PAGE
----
Maine Legislature won’t allow voters to decide marijuana legalization

June 11th, 2013 by admin Leave a reply »

AUGUSTA A bill that would ask voters if they want to legalize marijuana is all but dead following a vote by the Senate on Monday to defeat the measure.

The Senate voted 24-10 to reject the referendum following a lengthy debate between those who argued that lawmakers should act now to regulate what they described as the inevitable legalization of marijuana and those who worried that sending the issue to voters would double as an endorsement by the Legislature.

Mondays vote in the Senate was a more decisive rejection than in the House, which defeated the measure 71-67 on Friday.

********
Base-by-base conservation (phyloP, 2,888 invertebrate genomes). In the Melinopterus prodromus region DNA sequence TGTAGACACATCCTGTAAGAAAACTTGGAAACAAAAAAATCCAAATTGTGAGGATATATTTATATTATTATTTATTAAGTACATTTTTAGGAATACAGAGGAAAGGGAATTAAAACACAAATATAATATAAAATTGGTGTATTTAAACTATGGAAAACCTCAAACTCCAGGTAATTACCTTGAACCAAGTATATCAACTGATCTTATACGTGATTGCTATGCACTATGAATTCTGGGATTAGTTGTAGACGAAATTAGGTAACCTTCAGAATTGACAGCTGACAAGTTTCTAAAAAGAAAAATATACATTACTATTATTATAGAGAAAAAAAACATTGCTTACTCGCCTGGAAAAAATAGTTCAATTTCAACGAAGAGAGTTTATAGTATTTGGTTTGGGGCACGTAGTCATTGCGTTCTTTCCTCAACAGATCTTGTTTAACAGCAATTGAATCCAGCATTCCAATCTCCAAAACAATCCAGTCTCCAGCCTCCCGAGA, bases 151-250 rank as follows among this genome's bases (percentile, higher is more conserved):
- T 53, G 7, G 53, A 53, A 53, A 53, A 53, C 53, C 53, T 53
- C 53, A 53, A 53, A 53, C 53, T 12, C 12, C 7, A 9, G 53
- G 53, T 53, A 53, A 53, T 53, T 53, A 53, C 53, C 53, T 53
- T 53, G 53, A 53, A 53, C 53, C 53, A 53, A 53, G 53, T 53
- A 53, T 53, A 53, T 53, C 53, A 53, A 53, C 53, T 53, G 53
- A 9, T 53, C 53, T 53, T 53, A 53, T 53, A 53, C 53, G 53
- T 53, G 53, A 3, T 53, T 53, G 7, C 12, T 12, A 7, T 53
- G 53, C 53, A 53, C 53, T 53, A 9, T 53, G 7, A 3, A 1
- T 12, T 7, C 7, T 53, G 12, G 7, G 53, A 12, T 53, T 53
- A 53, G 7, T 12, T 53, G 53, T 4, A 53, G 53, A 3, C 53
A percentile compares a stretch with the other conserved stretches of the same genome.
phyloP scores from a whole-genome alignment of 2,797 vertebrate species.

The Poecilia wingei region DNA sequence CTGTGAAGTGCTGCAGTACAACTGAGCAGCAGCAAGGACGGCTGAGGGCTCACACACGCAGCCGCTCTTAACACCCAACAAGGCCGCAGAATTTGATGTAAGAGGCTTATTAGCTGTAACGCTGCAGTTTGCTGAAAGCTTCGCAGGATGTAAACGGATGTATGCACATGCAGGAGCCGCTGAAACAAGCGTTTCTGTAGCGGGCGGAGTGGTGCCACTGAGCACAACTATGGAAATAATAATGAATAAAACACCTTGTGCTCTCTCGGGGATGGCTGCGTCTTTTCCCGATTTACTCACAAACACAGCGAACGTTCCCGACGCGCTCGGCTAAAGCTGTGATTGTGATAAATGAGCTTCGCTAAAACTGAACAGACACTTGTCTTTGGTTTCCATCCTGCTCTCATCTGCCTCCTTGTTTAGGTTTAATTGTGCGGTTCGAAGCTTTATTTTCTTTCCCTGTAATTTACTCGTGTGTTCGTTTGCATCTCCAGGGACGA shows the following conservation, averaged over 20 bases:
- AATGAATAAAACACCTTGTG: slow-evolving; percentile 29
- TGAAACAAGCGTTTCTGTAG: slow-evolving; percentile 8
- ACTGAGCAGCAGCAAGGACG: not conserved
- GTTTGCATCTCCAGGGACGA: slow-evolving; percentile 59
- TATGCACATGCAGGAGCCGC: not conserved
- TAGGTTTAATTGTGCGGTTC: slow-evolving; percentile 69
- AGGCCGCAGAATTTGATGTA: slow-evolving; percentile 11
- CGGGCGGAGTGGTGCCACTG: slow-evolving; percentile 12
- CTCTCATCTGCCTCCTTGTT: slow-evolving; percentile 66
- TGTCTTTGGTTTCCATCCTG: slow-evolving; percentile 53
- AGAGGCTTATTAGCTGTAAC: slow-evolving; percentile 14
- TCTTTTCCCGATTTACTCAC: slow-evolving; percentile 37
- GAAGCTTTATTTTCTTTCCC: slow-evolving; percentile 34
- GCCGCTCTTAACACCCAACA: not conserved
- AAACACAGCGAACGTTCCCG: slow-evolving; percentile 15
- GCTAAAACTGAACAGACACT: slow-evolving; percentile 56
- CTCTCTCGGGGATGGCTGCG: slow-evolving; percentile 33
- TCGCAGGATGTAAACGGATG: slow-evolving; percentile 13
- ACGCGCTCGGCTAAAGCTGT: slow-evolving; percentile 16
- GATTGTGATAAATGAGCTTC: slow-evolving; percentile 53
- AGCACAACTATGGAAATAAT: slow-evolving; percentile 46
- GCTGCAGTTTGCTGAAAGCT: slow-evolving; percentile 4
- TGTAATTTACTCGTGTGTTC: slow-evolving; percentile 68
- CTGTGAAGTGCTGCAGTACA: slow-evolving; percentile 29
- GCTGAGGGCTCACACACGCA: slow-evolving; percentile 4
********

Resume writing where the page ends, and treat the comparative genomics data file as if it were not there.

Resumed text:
As originally drafted, the bill, L.D. 1229, sponsored by Rep. Diane Russell, D-Portland, would have legalized and taxed marijuana. It was later amended in committee to put the issue to voters. Should Mainers agree to legalize marijuana, a state agency would then determine how the sale of cannabis should be regulated and taxed.

Supporters in the Senate said that lawmakers too often failed to get ahead of issues with popular support.

Sen. Linda Valentino, D-Saco, compared marijuana legalization to the authorization of casinos. Valentino said that repeated casino referendums ultimately allowed supporters of specific gambling projects, instead of the state, to determine how revenues would be distributed. She said Maine risks the same outcome by failing to draft rules regulating and taxing marijuana should voters agree that it should be legalized.

Sen. John Cleveland, D-Auburn, agreed. He said special-interest groups that craft Maine law via referendum create laws that are not in the

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